The diffracted light patterns from standard phase masks however contain contributions from higher diffracted orders; so that the interference pattern formed should be evaluated using Fresnel-Kirchhoff diffraction theory . The contributions from each diffracted component, ignoring vector effects, can be superposed to generate the field, E(x,y) produced by the interference of diffracted beams :
where km=(k 2 -m 2 G 2)1/2 , G=2π/Λpm, k=2π/λUV, m is an integer, λUV is the wavelength of the incident light, and Cm is the amplitude of the electric field of the m th diffracted order. For this investigation the x-direction denotes the direction of the incident UV beam (i.e. light propagating transversely to the fiber), with the y-axis denoting the grating array direction, (i.e. along the axis of the fiber.
For the purposes of this work, it is assumed that there is a linear relationship between the RI change induced in the glass and the modeled diffracted intensity distribution. The refractive index in the medium behind the grating was taken to be n = 1.469.
3. Intensity distribution for a measured differential interference contrast image
The Nomarski DIC imaging system is an interferometric microscope and its principal advantage is that it generates high spatial resolution contrast of a thin optical section of a transparent specimen by exploiting optical path differences within the specimen. This imaging system has been described in detail elsewhere [9, 10, and 11] so only a brief overview is presented here. The image formation in a Nomarski DIC microscope is based on the interference of two light beams. An incoming plane linearly polarized beam is split into two orthogonal components using a Nomarski-modified Wollaston prism. As these beams leave the prism, they are in phase but are spatially separated over a very small distance, commonly referred to as the lateral shear. After passing through the objective lens and the object, each beam is either phase advanced or retarded depending on the object refractive-index and its thickness. The two beams are then recombined by a second Wollaston prism and brought into the same vibrational plane by an analyzer. This way refractive-index changes encountered by either beam will result in different optical paths between them.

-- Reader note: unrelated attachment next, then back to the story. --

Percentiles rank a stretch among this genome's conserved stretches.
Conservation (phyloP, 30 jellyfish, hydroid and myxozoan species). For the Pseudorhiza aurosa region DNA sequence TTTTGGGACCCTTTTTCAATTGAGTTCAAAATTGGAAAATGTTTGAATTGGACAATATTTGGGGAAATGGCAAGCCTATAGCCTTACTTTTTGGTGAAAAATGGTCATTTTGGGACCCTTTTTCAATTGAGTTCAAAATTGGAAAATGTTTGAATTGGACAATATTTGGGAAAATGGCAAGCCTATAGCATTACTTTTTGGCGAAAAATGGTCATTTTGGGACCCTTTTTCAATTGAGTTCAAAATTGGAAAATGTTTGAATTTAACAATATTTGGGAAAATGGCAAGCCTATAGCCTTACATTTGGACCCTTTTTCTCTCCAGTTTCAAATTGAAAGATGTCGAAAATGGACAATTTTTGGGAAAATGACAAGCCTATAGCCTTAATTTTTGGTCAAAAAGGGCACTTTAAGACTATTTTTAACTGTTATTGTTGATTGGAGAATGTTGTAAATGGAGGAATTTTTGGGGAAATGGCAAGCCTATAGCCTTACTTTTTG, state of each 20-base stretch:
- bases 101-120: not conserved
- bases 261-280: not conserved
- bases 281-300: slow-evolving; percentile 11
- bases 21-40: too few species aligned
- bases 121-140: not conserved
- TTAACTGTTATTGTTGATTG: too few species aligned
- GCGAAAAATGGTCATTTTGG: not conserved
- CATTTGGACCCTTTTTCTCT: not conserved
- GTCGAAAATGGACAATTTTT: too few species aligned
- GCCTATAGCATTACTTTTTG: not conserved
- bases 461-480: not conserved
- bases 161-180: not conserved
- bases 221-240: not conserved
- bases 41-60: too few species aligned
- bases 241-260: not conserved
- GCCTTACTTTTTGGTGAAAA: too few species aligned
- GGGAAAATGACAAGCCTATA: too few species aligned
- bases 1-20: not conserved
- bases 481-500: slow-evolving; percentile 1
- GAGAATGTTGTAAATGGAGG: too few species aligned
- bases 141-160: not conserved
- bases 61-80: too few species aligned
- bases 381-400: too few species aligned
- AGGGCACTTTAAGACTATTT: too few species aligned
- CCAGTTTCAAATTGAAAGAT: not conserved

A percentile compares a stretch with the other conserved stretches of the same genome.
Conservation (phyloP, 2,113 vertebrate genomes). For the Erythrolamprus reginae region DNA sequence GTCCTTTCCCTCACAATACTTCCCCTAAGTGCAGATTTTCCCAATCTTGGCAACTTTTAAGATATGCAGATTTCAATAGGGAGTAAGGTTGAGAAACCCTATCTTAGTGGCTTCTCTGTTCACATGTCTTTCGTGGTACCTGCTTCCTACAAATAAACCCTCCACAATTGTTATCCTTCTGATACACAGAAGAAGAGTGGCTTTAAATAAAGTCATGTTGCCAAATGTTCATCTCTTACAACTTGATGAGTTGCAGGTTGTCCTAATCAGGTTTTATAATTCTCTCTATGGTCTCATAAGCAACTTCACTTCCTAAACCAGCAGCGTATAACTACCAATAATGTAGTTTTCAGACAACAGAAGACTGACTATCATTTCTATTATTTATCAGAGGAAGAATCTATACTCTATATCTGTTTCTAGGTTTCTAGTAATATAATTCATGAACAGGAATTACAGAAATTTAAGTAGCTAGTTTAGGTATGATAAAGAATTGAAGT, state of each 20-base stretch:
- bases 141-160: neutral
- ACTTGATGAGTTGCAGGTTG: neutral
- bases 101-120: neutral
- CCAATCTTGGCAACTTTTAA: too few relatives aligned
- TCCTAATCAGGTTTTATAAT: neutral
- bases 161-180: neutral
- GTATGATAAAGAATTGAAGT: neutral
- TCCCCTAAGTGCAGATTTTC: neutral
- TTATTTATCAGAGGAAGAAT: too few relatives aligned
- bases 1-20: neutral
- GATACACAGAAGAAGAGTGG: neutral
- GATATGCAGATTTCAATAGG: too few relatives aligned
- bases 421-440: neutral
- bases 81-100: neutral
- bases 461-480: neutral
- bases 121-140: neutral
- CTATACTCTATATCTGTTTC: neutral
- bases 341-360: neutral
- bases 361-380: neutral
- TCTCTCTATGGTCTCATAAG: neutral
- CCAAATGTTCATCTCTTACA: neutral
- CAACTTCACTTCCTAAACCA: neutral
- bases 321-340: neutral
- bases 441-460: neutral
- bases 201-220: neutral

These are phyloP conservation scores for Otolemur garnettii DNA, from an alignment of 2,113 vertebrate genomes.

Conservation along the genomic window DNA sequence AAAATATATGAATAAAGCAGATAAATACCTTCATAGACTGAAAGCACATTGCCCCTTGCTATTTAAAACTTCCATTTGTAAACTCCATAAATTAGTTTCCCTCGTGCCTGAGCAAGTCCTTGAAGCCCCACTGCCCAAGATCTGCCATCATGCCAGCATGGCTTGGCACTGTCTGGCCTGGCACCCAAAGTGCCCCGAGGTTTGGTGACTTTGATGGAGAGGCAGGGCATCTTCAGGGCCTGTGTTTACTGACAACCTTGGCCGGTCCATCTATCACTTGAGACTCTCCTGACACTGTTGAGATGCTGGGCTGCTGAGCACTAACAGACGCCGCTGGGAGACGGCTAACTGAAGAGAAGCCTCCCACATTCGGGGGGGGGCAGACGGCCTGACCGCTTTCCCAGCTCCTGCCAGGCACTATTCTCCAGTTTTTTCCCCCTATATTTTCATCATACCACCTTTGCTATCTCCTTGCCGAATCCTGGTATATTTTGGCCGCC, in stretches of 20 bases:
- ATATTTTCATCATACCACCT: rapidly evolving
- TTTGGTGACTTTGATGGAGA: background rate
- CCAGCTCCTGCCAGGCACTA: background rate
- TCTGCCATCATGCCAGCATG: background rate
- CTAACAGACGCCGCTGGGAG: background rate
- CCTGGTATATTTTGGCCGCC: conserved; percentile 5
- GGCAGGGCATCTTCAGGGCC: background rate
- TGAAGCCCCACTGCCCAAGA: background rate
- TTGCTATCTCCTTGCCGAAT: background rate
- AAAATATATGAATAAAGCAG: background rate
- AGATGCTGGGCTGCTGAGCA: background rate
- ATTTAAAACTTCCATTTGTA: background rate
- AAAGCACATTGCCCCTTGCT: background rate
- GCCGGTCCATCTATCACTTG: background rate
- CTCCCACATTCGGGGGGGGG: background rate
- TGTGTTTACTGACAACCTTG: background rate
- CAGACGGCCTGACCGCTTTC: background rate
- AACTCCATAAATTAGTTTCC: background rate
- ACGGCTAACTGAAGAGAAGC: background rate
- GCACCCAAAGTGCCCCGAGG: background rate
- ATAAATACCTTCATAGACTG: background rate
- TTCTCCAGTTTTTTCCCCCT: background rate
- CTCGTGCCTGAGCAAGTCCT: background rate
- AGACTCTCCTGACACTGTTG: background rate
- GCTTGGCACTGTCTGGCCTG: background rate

Under coherent illumination, the intensity distribution measured in a DIC image is governed by the magnitude of the convolution of the point spread function (PSF), h(x, y), of the optical system and the complex object transmission function, f(x 0,y 0) :
where a is the intensity of the light at points inside the condenser aperture lens, (x0, y0) and (x, y) are points in the object and image plane respectively, fcon is the focal length of the condenser lens and λ is the wavelength of the source
4. Optical fiber parameters